Less than an hour long commute from their homes in east Vancouver, a group of eight year olds tend to their crop at the UBC farm. Like most inner-city children, they have never been on a farm, let alone had the opportunity to sink hands into the earth, nor feel the satisfaction of growing their own food. As the sun warms their bodies, the children begin to see how the steaming soil they tend is connected to the air they breathe; how a Vancouver afternoon rain helps nurture their planted seeds, and how the natural world where they live, play, and garden is connected to the meals they share with family and friends.
Designed to re-imagine and reconstruct the farm experience, the Intergenerational Landed Learning Project (ILLP), in collaboration with UBC’s Faculty of Education, is giving children in Vancouver’s urban centre the chance of a lifetime. Funded solely by grants and donor support, this initiative offers authentic outside-of-the-classroom learning opportunities for children, as they work side by side with a diverse group of people of many ages who have spent their lives learning from the land.
Through experiential learning, mentorship, and place-based learning, the project explores how participation in an urban farming project can foster environmental consciousness, respect for nature, and an understanding of food-land issues. “When children take care of the earth, they learn to take care of their home,” says Jolie Mayer-Smith, the Landed Learning Project’s co-creator and professor emerita in the Department of Curriculum and Pedagogy at the UBC Faculty of Education. “If there’s one thing that we want our kids to remember, it’s that everything is connected to everything.”
Landed Learning provides opportunities for educators to gain real-world experience in hands-on inquiry-based learning. UBC student mentors support children as they push their first wheelbarrow or peer inside a honey-bee hive. UBC teacher candidates and graduate students complete practica with Landed Learning, exploring subjects such as interdisciplinary curriculum through the garden, community-engaged learning, social and emotional learning, and place-based learning. In-service teachers build confidence and inspiration to use their own school gardens as outdoor classrooms through Landed Learning Professional Development workshops.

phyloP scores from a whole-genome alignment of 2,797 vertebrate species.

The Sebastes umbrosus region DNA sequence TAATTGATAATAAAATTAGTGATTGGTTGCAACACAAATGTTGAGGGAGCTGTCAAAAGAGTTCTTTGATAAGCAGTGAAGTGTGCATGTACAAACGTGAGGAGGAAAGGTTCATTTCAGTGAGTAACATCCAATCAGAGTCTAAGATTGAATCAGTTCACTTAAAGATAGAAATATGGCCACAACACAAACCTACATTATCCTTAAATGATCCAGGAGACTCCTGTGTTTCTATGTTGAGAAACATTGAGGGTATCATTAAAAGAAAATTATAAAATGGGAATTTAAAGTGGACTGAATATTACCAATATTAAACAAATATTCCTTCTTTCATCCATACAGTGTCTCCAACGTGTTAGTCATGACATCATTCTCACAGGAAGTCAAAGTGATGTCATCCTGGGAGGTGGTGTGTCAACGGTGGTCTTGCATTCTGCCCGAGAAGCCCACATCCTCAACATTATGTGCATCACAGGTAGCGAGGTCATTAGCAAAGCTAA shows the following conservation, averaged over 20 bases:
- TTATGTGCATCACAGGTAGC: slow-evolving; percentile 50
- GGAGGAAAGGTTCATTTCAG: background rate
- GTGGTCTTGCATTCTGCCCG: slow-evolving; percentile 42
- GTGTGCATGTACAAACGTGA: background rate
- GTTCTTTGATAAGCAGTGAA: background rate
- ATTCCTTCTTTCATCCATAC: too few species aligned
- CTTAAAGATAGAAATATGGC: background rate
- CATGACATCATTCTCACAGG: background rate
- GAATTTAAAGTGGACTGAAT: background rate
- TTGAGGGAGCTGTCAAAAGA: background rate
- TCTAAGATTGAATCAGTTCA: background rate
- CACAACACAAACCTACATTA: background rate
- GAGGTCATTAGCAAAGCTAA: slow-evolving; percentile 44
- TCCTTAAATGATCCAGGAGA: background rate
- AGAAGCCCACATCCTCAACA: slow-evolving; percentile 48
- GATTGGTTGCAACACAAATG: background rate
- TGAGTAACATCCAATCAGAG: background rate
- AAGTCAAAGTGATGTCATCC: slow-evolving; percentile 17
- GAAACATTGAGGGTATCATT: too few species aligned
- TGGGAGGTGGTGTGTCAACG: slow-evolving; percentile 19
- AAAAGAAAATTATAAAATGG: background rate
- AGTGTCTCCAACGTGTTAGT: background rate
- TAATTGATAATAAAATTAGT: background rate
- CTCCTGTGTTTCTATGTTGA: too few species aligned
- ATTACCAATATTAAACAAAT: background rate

By researching the challenges teachers face when they integrate environmental field-based experiences into their curriculum, how intergenerational landed learning can influence the environmental consciousness of children, and how these experiences will influence their daily lives, this unique project is providing children with a new way to learn, while investigating ways in which young people can develop a better understanding and appreciation for the land. The potential impact on the future stewards of the earth is tremendous, one eight-year-old from Vancouver at a time.
Support for the Intergenerational Landed Learning on the Farm for the Environment Project ensures that we can continue to discover new ways to improve learning experiences as well as promote sustainability among children.